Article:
Women players suing US Soccer say in court documents filed on Tuesday that the federation has acknowledged the jobs of men and women footballers require equal skill.
The language seemed to signal a decrease in tension between the parties after language in documents filed by federation lawyers earlier in March provoked widespread outrage in saying that playing on the men’s national team required a higher level of skill-based on speed and strength and carried greater responsibility.
The fierce backlash, not only from the women players but from sponsors such as Coca-Cola, ultimately forced Carlos Cordeiro to resign as president of the federation, to be replaced by vice president Cindy Parlow Cone – a former US international.
US Soccer brought in new legal counsel, which has focused in court filings on refuting the plaintiffs’ claims that the federation violated the US Equal Pay Act and other anti-discrimination legislation.
“The parties have significantly narrowed the issues to be tried by way of discovery and briefing,” Tuesday’s filing from the players’ lawyers said.
“USSF no longer disputes that the jobs of the WNT and MNT players require equal skill, effort and responsibility – and therefore have necessarily conceded that they perform equal work.”
The documents filed by the federation outlining the case they plan to make said the women players had not identified comparable male counterparts under the law – which requires equal payment for men and women working “in the same establishment.”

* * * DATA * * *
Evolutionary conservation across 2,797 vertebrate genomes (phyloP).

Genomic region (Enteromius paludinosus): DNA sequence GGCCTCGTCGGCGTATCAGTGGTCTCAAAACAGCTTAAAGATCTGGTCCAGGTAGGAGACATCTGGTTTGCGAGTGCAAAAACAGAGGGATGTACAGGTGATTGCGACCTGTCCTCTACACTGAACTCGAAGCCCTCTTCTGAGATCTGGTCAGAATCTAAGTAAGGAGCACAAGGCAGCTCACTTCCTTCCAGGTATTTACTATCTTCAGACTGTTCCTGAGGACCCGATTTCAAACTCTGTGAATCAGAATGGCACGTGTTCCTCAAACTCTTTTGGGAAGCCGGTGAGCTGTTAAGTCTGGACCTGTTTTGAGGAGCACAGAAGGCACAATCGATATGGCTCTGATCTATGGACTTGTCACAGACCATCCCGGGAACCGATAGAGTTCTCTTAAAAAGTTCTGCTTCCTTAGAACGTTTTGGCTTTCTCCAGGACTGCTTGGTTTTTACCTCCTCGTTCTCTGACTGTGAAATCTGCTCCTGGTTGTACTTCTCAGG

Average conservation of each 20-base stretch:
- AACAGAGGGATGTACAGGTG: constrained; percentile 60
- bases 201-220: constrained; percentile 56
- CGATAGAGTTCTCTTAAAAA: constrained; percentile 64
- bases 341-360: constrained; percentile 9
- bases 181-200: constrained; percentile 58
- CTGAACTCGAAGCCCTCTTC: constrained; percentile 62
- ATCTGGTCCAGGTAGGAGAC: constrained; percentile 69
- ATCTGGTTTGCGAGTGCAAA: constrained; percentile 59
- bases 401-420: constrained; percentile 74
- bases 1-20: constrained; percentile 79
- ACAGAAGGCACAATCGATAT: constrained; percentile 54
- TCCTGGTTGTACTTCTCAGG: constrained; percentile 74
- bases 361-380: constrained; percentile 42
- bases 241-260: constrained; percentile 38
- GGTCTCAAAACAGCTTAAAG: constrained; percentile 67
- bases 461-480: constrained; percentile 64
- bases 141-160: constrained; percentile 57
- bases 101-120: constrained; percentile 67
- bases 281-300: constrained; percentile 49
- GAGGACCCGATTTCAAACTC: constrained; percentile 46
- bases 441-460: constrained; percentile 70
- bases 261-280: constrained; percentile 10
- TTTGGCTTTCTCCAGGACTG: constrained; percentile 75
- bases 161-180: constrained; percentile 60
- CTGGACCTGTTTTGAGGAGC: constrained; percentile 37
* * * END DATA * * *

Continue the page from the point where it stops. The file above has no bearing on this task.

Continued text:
“The undisputed facts show that the WNT and MNT are both geographically and operationally distinct,” the US Soccer filing said.
“The WNT and MNT play in different venues in different cities (and often different countries), and participate in separate competitions against completely different pools of opponents.”
The federation again stated that apparent pay discrepancies are due to a different pay structure negotiated by the women’s union.
The case is set to go to trial on 5 May.
Parlow Cone told reporters in a conference call last week that she would like to settle the case sooner.
“I don’t think a trial is good for either party or for soccer, both in this country or internationally,” she said. “Obviously our women’s team is the best team in the world, and I am hopeful that we can find a resolution before this goes to trial.”
Tuesday’s filings also included potential witnesses for both sides. The lists included all four class representatives in the lawsuit: Carli Lloyd, Alex Morgan, Megan Rapinoe and Becky Sauerbrunn.
Former US coach Jill Ellis, Cordeiro and another former federation chief, Sunil Gulati, could also appear.